Harvard, Immigration

Harvard Student v. Border Patrol

Those in favor of hunting down illegal immigrants who come to this country looking to better themselves will probably view this story as a victory. They’ll skip right past the part where we find out that the illegal immigrant in question came to this country when he was four. Instead they’ll accuse this guy of “taking” a spot that should have gone to a deserving American.

A spot at Harvard University…

The WSJ Law Blog reports:

[W]ith the all the recent hubbub over the country’s immigration policy, it was perhaps only a matter of time before we had a story from Cambridge, Mass., courtesy of U.S. Immigration and Customs Enforcement.

Eric Balderas, a rising sophomore at the college, is facing possible deportation after being detained at the San Antonio airport when he tried to board a flight back to Boston last week using a Mexican consulate card and a Harvard ID. After airport authorities alerted ICE officials, Balderas was led away in handcuffs and told to appear at a July 6 immigration hearing…

Balderas and his mother crossed into the United States illegally when Balderas was 4, according to the Harvard student newspaper.

You have to love immigration officials. Keeping our country safe from terrorists? Drug Smugglers? Aryan gods and goddesses who make our indigenous white people feel crappy about themselves? Nope, they’re harassing a Harvard kid whose only crime is failing to fill out proper papers when he was four. Bill Murray’s Dad in Scrooged wasn’t this harsh.

It’s hard not to be sympathetic to a person like Eric Balderas. The dude wants to be a cancer researcher for god’s sake. The Boston Globe reports:

Balderas said he is the son of a single mother who left an abusive husband and worked 12-hour days packing biscuits while raising him, and his younger brother and sister in San Antonio. At home, he would babysit his siblings while juggling homework on his own.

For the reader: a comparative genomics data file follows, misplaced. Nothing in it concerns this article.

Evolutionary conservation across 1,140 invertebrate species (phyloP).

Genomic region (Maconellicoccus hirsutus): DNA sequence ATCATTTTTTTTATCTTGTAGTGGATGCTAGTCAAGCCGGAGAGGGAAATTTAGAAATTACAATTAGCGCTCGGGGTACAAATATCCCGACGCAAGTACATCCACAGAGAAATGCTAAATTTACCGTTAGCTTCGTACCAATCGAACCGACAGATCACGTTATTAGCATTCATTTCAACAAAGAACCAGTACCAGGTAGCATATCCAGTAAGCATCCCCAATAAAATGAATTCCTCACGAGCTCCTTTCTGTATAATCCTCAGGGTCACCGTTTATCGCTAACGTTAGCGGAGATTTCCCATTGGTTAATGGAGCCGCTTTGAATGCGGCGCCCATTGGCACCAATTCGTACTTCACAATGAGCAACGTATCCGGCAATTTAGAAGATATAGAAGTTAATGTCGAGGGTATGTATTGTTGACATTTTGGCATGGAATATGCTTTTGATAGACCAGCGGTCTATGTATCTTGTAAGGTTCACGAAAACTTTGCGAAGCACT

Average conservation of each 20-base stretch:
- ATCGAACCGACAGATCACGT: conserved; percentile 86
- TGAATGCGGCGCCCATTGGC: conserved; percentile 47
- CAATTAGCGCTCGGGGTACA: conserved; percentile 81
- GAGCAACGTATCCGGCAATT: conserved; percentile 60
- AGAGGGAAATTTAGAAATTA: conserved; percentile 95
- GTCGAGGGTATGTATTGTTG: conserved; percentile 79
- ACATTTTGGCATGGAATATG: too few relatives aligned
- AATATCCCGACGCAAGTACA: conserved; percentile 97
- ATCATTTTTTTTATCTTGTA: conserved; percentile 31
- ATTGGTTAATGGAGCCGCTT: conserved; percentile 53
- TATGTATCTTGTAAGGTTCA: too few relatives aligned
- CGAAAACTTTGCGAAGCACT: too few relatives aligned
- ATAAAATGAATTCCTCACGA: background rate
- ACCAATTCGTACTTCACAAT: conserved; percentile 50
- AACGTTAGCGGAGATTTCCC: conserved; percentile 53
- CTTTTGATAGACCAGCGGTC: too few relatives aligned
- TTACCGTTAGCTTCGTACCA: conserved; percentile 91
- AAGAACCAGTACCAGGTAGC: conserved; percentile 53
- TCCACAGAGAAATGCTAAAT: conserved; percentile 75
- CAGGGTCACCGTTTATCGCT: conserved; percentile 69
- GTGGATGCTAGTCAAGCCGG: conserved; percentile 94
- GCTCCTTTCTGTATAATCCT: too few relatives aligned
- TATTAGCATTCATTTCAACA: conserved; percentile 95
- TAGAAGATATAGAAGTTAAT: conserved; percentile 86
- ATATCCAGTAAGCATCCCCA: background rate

“I honestly never thought I’d make it into college because of my status but I just really enjoyed school too much and I gave it a shot,” he said. “I did strive for this.”

Now he is at one of the world’s best universities, majoring in molecular and cellular biology.

But on Monday, as he sat handcuffed, he said he contemplated suicide at the thought of being sent back to Mexico. He does not remember his hometown of Ciudad Acuna, in the northern state of Coahuila. His family is in Texas.

But some scholars —  like George Washington law professor Jonathan Turley — see amnesty for people like Balderas as some sort of threat to the rule of law in this country. Yesterday, the Law Blog excerpted a piece (MSNBC darling) Turley wrote for USA Today:

Indeed, high-ranking Obama officials . . . have suggested that they might refuse to deport those arrested under the Arizona law. While we continue to tell millions around the world that they must wait for years to immigrate legally, Congress and the White House are considering a new amnesty proposal to benefit an additional 11 million illegal immigrants.

Funny, it seems like Balderas and his mother were tired, and poor, and yet yearned to breathe free. And they made it here. And now the kid is doing well at one of our best universities.

But that’s not going to be enough for some people. Maybe in his next life Balderas can try harder to be born in the right place so his quest to better himself won’t threaten to bring down the entire United States legal system.

Immigration Crackdown Nets Harvard Student . . . For Now [WSJ Law Blog]
Harvard student faces deportation to Mexico [Boston Globe]
Does the ‘Rule of Law’ Even Exist in the U.S. Anymore? [WSJ Law Blog]

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